Racial and Socioeconomic Disparities in Long-Term Outcomes in ≥1 Year Allogeneic Hematopoietic Cell Transplantation Survivors: A CIBMTR Analysis: Transplantation and Cellular Therapy

B.J. Blue, R. Brazauskas, K. Chen, J. Patel, A.M. Zeidan, A. Steinberg, K. Ballen, J. Kwok, S.J. Rotz, M.A.D. Perez, A.H. Kelkar, S. Ganguly, J.R. Wingard, D. Lad, A. Sharma, S.M. Badawy, H.M. Lazarus, H. Hashem, D. Szwajcer, J.M. KnightN.S. Bhatt, K. Page, S. Beattie, Y. Arai, H. Liu, S.D. Arnold, C.O. Freytes, M.B. Abid, A. Beitinjaneh, N. Farhadfar, B. Wirk, L.E. Winestone, V. Agrawal, J.M. Preussler, S. Seo, S. Hashmi, L. Lehmann, W.A. Wood, H.G. Rangarajan, W. Saber, N.S. Majhail

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    Racial/ethnic minorities have demonstrated worse survival after allogeneic hematopoietic cell transplantation (HCT) compared to whites. Whether the racial disparity in HCT outcomes persists in long-term survivors and possibly may be even exacerbated in this population, which frequently transitions back from the transplant center to their local healthcare providers, is unknown. In the current study, we compared long-term outcomes among 1-year allogeneic HCT survivors by race/ethnicity and socioeconomic status (SES). The Center for International Blood and Marrow Transplant Research database was used to identify 5473 patients with acute myeloid leukemia, acute lymphocytic leukemia, chronic myeloid leukemia, or myelodysplastic syndromes who underwent their first allogeneic HCT between 2007 and 2017 and were alive and in remission for at least 1 year after transplantation. The study was restricted to patients who underwent HCT in the United States. SES was defined using patient neighborhood poverty level estimated from the recipient's ZIP code of residence; a ZIP code with ≥20% of persons below the federal poverty level was considered a high poverty area. The primary outcome was to evaluate the associations of race/ethnicity and neighborhood poverty level with overall survival (OS), relapse, and nonrelapse mortality (NRM). Cox regression models were used to determine associations of ethnicity/race and SES with OS, relapse, and NRM. Standardized mortality ratios were calculated to compare mortality rates of the study patients and their general population peers matched on race/ethnicity, age, and sex. The study cohort was predominately non-Hispanic white (n = 4385) and also included non-Hispanic black (n = 338), Hispanic (n = 516), and Asian (n = 234) patients. Overall, 729 patients (13%) resided in high-poverty areas. Significantly larger proportions of non-Hispanic black (37%) and Hispanic (26%) patients lived in high-poverty areas compared to non-Hispanic whites (10%) and Asians (10%) (P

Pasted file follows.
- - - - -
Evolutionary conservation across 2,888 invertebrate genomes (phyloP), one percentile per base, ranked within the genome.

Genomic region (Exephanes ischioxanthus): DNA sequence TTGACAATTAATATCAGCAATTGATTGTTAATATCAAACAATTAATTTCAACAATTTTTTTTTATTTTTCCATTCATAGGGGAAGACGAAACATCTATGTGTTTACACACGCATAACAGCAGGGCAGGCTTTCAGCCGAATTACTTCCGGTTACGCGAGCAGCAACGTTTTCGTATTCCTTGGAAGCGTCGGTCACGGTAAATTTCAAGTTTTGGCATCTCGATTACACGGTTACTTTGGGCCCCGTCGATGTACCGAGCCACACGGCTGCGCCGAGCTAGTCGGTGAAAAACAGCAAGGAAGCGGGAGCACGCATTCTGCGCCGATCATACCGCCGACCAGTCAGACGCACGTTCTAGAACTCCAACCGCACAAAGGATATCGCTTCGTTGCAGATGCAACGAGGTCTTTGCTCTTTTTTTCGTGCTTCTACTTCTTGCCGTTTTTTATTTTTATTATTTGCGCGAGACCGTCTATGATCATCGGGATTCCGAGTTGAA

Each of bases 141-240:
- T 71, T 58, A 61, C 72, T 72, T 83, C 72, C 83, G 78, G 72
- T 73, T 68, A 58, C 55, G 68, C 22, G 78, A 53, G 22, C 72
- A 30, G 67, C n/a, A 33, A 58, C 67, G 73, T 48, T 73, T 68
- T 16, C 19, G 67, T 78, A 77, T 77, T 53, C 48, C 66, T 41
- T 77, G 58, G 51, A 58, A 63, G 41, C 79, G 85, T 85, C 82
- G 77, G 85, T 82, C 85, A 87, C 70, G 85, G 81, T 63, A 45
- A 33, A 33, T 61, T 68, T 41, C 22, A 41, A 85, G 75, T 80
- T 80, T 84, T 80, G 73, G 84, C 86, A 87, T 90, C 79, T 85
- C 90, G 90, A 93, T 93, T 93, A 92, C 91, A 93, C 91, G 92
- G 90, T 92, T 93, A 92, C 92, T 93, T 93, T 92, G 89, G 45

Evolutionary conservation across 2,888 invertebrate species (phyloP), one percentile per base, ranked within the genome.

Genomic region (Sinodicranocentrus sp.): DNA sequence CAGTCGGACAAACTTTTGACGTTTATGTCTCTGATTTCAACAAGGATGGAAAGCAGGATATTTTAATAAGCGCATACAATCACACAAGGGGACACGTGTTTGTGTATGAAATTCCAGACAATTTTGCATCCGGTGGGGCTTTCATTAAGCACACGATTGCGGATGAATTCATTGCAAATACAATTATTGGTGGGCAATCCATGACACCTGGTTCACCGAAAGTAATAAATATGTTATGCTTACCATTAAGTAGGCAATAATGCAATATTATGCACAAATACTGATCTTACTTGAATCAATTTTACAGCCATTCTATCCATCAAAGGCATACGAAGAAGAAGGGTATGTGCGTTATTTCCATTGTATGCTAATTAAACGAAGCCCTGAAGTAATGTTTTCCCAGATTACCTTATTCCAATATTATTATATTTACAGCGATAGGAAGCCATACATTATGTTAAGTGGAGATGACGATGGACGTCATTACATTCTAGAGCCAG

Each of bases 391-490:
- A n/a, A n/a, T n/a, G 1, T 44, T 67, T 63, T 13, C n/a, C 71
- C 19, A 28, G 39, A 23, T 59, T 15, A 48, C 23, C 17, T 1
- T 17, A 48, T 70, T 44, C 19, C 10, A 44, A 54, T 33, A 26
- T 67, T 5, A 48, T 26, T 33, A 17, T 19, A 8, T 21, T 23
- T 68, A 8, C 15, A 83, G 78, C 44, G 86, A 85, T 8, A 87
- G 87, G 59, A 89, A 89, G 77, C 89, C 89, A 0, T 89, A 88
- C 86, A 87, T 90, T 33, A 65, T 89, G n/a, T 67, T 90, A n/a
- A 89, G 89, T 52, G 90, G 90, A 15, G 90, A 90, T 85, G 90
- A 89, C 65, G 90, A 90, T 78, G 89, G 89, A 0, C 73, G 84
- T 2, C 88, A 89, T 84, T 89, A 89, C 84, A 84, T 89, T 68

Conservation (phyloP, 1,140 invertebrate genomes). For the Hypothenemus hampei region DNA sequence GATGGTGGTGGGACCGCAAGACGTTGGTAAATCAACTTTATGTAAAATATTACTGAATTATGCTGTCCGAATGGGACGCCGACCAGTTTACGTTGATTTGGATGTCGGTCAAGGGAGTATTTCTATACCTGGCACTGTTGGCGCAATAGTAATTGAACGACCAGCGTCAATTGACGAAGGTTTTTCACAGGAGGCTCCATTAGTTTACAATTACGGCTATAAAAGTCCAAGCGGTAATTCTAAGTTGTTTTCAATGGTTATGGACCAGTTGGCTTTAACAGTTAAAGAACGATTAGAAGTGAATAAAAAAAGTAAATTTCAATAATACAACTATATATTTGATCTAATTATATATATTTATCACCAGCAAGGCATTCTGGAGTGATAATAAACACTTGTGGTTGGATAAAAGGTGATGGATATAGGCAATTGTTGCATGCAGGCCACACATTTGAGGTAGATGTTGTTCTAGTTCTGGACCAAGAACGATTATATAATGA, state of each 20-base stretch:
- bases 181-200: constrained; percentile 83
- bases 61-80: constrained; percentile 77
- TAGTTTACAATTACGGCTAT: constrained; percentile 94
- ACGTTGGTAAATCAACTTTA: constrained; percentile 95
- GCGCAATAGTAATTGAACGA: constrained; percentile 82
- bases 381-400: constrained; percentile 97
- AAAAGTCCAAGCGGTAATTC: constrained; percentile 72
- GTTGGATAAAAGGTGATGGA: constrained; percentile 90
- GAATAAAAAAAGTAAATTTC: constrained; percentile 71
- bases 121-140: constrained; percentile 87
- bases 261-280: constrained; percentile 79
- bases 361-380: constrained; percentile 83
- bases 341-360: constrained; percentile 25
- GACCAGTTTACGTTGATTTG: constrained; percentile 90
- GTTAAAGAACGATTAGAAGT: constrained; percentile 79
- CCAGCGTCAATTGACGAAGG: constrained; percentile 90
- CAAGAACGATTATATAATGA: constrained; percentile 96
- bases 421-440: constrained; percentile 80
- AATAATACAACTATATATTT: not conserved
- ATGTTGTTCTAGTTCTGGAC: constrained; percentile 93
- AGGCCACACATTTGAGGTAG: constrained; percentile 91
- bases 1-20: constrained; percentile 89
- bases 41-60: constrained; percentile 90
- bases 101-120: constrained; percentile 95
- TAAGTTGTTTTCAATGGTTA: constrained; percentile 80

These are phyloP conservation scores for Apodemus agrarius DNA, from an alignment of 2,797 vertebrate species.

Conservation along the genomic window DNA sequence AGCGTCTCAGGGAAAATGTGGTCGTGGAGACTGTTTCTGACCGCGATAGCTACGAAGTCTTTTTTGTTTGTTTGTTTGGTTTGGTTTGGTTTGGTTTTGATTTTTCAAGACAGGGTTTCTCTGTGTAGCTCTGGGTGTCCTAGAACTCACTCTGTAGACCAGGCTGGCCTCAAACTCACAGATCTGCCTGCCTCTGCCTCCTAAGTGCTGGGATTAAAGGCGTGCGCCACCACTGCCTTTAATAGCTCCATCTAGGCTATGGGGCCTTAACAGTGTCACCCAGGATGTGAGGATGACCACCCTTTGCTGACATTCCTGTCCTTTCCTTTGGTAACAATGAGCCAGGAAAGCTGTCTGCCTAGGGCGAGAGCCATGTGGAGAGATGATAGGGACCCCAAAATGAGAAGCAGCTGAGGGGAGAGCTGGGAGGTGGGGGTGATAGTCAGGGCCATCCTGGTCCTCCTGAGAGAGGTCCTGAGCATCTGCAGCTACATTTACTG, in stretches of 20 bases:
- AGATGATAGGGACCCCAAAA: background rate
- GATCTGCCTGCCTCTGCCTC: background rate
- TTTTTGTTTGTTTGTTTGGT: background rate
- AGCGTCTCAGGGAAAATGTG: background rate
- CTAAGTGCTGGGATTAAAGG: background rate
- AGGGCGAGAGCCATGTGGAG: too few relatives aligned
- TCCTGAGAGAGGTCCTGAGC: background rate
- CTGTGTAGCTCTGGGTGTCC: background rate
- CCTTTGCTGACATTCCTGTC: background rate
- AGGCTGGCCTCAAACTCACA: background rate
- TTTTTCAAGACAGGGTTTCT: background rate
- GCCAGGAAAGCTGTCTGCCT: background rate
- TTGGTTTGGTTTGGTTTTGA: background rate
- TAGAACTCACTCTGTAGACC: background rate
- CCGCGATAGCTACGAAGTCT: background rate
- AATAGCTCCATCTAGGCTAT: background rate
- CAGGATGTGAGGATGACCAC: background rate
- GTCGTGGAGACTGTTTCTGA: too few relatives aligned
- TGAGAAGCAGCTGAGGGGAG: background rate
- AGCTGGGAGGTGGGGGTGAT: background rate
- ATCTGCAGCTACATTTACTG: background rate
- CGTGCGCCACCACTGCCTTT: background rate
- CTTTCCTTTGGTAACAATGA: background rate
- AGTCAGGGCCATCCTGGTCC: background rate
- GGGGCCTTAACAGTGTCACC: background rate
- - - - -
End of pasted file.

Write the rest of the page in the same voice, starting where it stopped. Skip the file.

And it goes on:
Original languageBritish English
    Pages (from-to)709.e1-709.e11
    JournalTransplant. Cell. Ther
    Issue number11
    StatePublished - 2023


    • Allogeneic hematopoietic cell transplantation
    • Disparities
    • Outcomes research
    • Socioeconomic status
    • Survival
    • Survivorship
    • Adult
    • Chronic Disease
    • Hematopoietic Stem Cell Transplantation
    • Humans
    • Recurrence
    • Retrospective Studies
    • Socioeconomic Disparities in Health
    • Survivors
    • Transplantation, Homologous
    • United States
    • acute lymphoblastic leukemia
    • acute myeloid leukemia
    • adult
    • aged
    • allogeneic hematopoietic stem cell transplantation
    • Article
    • Asian
    • cancer mortality
    • cancer regression
    • cancer survival
    • Caucasian
    • chronic myeloid leukemia
    • cohort analysis
    • controlled study
    • cumulative incidence
    • economic inequality
    • ethnicity
    • female
    • Hispanic
    • human
    • major clinical study
    • male
    • middle aged
    • mortality rate
    • myelodysplastic syndrome
    • outcome assessment
    • overall survival
    • poverty
    • poverty level
    • race
    • racial disparity
    • retrospective study
    • social status
    • standardized mortality ratio
    • survivor
    • transplantation
    • allotransplantation
    • chronic disease
    • health disparity
    • hematopoietic stem cell transplantation
    • recurrent disease


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